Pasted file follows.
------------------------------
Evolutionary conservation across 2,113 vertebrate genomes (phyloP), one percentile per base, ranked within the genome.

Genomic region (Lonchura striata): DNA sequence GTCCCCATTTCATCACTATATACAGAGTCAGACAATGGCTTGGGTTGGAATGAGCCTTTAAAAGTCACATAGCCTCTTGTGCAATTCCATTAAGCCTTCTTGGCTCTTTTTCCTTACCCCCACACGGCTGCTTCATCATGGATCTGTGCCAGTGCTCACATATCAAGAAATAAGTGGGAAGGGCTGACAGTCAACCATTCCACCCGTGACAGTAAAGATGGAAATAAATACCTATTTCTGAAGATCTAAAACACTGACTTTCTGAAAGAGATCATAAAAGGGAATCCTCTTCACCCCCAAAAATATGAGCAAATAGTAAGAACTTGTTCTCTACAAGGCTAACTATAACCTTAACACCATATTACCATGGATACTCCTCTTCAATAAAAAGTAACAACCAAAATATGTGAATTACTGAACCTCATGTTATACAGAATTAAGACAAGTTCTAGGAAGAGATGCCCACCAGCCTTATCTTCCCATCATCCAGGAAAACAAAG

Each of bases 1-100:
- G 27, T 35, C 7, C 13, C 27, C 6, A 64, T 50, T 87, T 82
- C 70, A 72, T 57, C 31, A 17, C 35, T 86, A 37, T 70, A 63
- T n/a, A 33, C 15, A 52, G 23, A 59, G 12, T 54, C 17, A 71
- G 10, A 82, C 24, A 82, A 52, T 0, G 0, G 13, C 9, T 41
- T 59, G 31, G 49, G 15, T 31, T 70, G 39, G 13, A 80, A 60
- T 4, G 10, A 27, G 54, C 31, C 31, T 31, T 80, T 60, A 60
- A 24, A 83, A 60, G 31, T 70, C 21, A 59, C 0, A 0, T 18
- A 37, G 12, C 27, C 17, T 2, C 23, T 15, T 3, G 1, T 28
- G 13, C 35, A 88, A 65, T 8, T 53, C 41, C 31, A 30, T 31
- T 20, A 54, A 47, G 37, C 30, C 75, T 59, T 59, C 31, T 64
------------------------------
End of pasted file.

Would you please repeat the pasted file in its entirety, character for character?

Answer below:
Evolutionary conservation across 2,113 vertebrate genomes (phyloP), one percentile per base, ranked within the genome.

Genomic region (Lonchura striata): DNA sequence GTCCCCATTTCATCACTATATACAGAGTCAGACAATGGCTTGGGTTGGAATGAGCCTTTAAAAGTCACATAGCCTCTTGTGCAATTCCATTAAGCCTTCTTGGCTCTTTTTCCTTACCCCCACACGGCTGCTTCATCATGGATCTGTGCCAGTGCTCACATATCAAGAAATAAGTGGGAAGGGCTGACAGTCAACCATTCCACCCGTGACAGTAAAGATGGAAATAAATACCTATTTCTGAAGATCTAAAACACTGACTTTCTGAAAGAGATCATAAAAGGGAATCCTCTTCACCCCCAAAAATATGAGCAAATAGTAAGAACTTGTTCTCTACAAGGCTAACTATAACCTTAACACCATATTACCATGGATACTCCTCTTCAATAAAAAGTAACAACCAAAATATGTGAATTACTGAACCTCATGTTATACAGAATTAAGACAAGTTCTAGGAAGAGATGCCCACCAGCCTTATCTTCCCATCATCCAGGAAAACAAAG

Each of bases 1-100:
- G 27, T 35, C 7, C 13, C 27, C 6, A 64, T 50, T 87, T 82
- C 70, A 72, T 57, C 31, A 17, C 35, T 86, A 37, T 70, A 63
- T n/a, A 33, C 15, A 52, G 23, A 59, G 12, T 54, C 17, A 71
- G 10, A 82, C 24, A 82, A 52, T 0, G 0, G 13, C 9, T 41
- T 59, G 31, G 49, G 15, T 31, T 70, G 39, G 13, A 80, A 60
- T 4, G 10, A 27, G 54, C 31, C 31, T 31, T 80, T 60, A 60
- A 24, A 83, A 60, G 31, T 70, C 21, A 59, C 0, A 0, T 18
- A 37, G 12, C 27, C 17, T 2, C 23, T 15, T 3, G 1, T 28
- G 13, C 35, A 88, A 65, T 8, T 53, C 41, C 31, A 30, T 31
- T 20, A 54, A 47, G 37, C 30, C 75, T 59, T 59, C 31, T 64